Broken spines, traumatic brain injuries, cancer – those are just a few of the afflictions a crowd of veterans at a public forum accused the Albuquerque Veteran’s Affairs medical center of ignoring amid a scandal in which the VA allegedly forced patients to wait months for an appointment and tried to cover it up.
About 200 veterans and other community members packed a Central New Mexico Community College auditorium Saturday afternoon to tell war stories, not from abroad, but from walking through the front doors of the VA medical center in Albuquerque in search of care.
“It’s a cattle call over there … veterans wait all day to see to someone,” said Chris Chaisson, who was wounded in Iraq. “Nothing ever changes; we just get broken promises from politicians.”
One woman, hobbling to her seat, said an appointment for an injured hip was scheduled for five months from now; a man said he went through withdrawals when his morphine prescription wasn’t filled fast enough; another woman said her father’s appendix ruptured while he waited eight hours for surgery.
Democratic Rep. Michelle Lujan Grisham, who called the forum after learning that the Albuquerque VA had placed patients on a “phantom” waiting list, listened to story after story accusing the VA of ineptitude.
The Albuquerque VA has joined a growing list of hospitals across the nation allegedly involved in the scandal, which erupted when treatment delays were discovered at the Phoenix VA hospital.
“I am amazed by the lack of dignity and respect. It was really tragic to listen to; it was a shocking four hours. I think it’s criminal,” Lujan Grisham said after the forum at Smith Brasher Hall. “We need immediate short-term fixes … as well as long-term investments.”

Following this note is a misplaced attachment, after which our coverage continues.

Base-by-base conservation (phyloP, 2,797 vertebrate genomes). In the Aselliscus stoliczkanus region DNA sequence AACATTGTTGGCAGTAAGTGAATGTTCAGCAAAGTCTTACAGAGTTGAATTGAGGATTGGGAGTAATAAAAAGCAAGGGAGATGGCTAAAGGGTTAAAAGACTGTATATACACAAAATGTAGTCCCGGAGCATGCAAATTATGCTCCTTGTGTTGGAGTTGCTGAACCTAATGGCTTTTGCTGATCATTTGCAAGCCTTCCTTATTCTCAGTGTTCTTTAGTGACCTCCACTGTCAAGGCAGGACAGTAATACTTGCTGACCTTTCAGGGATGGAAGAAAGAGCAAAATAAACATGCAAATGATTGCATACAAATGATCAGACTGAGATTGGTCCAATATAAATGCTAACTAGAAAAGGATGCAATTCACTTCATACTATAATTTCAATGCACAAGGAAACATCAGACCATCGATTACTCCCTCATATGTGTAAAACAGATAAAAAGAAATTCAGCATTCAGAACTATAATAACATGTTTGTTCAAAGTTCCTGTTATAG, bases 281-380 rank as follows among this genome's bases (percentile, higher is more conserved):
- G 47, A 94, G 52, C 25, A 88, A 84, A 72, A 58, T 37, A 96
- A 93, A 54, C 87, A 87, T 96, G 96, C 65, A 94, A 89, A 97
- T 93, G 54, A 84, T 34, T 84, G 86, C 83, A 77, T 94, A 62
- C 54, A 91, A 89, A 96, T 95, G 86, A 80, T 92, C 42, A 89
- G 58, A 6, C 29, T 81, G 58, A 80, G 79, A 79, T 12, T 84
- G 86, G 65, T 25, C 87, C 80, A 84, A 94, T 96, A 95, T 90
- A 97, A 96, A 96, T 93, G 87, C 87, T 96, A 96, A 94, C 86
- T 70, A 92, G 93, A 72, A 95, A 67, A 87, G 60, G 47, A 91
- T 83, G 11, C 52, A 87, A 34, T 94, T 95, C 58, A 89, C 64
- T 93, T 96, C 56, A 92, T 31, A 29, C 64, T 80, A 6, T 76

Lujan Grisham said she is going to follow up with everyone who was there and may hold future meetings.
VA secretary Eric Shinseki resigned in late May in the midst of the controversy.
In Albuquerque, the VA medical center admitted on May 30 putting up to 3,000 patients on a phantom panel, making it look as if patients had been assigned a doctor when they hadn’t. They had been assigned to a supervisor, who doesn’t see patients, between summer 2012 and January of this year, when VA officials say the practice stopped.
Employees complained last fall, which is when an internal investigation was launched.
The rest of New Mexico’s congressional delegation have all spoken out about the accusations and had called for Shinseki’s resignation. A representative from New Mexico Sen. Tom Udall’s office was also present Saturday.
A few audience members said they had some positive experiences with the hospital.
“It’s been up and down; right now, it’s sort of down,” said Regina Dandridge, who waited three months for an appointment to fix two missing teeth. “I’ve been waiting and waiting, but they finally gave me an appointment for the end of this month.”
Vietnam veteran Joseph Guadagnoli, who worked for the local VA for about 17 years, said he retired in 2012 because he didn’t want to be part of the problems anymore.
He said doctors weren’t diligent in their care, falsified records about patient care and didn’t support a fellow employee when he was dealing with psychiatric issues.
“I felt like I couldn’t be a part of a system that literally put their own standards above those who were there to be cared for,” Guadagnoli said.